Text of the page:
Praising a student’s effort rather than her innate abilities has long been seen as a way of promoting a “growth mindset,” a currently trendy term in the jargon-filled world of education.
New research, however, suggests that praise may backfire, at least when it comes to middle- and high-school students.
What is a “growth mindset?” Stanford University education professor Carol Dweck, who coined the phrase, defines it as an attribute of “students who believe their intelligence can be developed” as opposed to being an innate, fixed attribute.
The new research, as described in Education Week, finds that some educators practice and promote a “false growth mindset,” by doing nothing more than praising effort. That alone won’t promote a “growth mindset,” researchers said.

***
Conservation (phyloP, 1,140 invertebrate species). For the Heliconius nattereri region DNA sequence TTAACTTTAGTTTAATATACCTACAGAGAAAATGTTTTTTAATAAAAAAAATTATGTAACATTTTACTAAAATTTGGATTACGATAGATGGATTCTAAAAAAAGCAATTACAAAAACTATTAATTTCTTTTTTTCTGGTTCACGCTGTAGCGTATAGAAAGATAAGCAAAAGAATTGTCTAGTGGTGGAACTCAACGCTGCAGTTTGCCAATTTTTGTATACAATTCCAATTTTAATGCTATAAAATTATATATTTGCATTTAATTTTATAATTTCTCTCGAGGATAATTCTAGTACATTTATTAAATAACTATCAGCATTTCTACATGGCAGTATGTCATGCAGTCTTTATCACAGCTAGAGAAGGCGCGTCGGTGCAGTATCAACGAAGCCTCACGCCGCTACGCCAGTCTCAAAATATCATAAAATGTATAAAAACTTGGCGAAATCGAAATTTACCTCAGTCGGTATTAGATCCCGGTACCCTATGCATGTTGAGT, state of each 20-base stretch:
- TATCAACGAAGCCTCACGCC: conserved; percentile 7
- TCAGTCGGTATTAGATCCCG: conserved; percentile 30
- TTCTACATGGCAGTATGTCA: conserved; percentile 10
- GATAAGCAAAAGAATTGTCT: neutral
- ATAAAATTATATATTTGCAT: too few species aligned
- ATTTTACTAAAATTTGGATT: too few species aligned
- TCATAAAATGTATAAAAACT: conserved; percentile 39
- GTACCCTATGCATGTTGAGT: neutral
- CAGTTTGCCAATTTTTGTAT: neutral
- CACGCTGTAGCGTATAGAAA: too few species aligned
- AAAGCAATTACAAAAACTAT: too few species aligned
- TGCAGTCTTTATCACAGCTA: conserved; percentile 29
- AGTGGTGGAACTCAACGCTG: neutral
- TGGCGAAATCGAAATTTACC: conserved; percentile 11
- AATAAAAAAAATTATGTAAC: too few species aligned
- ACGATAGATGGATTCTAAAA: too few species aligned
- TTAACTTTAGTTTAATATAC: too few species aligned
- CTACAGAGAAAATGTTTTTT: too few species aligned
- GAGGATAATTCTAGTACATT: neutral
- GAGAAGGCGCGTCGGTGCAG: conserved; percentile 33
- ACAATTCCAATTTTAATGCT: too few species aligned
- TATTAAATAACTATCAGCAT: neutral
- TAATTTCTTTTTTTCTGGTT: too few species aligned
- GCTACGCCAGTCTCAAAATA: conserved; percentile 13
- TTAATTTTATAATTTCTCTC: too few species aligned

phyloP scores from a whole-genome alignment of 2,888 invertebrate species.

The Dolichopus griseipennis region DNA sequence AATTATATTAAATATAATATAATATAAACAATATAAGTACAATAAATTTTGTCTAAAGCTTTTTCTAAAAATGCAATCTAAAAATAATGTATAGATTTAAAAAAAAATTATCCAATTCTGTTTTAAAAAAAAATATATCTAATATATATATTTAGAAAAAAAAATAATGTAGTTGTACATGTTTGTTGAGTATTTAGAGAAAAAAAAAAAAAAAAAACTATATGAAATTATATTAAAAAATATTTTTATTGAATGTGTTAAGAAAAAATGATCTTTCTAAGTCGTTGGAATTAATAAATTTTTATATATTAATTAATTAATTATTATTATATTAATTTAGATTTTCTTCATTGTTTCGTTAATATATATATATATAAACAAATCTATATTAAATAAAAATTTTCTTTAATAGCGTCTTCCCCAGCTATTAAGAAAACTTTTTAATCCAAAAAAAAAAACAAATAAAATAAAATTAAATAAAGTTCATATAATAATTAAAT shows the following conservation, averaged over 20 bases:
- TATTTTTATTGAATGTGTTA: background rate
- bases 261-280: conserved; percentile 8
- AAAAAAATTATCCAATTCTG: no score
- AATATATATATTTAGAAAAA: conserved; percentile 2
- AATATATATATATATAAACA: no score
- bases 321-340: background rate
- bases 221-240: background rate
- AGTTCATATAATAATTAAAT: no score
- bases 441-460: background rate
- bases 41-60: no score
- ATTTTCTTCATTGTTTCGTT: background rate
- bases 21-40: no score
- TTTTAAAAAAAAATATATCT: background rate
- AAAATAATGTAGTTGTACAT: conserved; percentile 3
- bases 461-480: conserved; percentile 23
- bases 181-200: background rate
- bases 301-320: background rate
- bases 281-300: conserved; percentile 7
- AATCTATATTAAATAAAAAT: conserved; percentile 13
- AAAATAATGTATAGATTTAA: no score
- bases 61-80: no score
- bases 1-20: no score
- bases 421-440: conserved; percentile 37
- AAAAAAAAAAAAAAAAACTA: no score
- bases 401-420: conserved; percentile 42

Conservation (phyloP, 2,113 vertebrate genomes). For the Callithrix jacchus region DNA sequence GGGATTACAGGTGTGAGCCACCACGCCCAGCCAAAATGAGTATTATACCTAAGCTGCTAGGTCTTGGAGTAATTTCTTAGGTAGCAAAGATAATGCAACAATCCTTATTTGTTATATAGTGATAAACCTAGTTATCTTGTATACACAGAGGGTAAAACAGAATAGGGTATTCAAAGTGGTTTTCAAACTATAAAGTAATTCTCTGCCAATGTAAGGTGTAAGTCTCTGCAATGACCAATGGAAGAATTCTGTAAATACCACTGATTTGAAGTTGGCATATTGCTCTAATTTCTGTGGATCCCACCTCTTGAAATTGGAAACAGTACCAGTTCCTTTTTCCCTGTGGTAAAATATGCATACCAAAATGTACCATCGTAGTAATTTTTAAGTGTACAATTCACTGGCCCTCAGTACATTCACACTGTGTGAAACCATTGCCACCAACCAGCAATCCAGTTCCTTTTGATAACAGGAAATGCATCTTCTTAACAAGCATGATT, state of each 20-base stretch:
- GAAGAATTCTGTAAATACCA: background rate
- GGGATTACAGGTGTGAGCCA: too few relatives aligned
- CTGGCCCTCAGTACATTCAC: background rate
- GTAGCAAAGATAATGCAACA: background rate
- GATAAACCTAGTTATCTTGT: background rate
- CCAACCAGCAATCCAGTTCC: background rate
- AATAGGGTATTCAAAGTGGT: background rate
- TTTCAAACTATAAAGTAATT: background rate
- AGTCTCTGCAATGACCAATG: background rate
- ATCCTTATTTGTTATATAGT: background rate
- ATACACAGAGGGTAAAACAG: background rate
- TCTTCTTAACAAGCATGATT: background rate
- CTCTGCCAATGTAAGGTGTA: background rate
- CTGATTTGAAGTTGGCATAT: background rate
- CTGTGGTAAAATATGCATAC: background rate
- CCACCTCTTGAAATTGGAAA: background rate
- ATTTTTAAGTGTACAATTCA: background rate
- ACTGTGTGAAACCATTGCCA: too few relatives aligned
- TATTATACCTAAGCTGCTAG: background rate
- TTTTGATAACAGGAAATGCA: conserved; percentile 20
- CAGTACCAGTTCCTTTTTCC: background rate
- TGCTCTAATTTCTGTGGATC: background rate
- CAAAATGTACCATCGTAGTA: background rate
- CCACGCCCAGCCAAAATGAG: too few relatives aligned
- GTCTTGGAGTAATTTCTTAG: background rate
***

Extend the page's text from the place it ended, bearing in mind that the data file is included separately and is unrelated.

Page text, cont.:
Praising process rather than innate ability must “include students’ effort, but also the successful strategies they use,” because otherwise the praise rings hollow and can be seen as “phony” by naturally skeptical adolescents.
In other words, promote a “growth mindset” by praising effort, but add specifics about what that effort entailed, and the approach the student used. Students should be prompted to reflect on their learning, and their mistakes, as a way of promoting a sense of confidence in themselves as learners.
That, after all, is what a “growth mindset” really is: confidence that thoughtful effort will lead to results.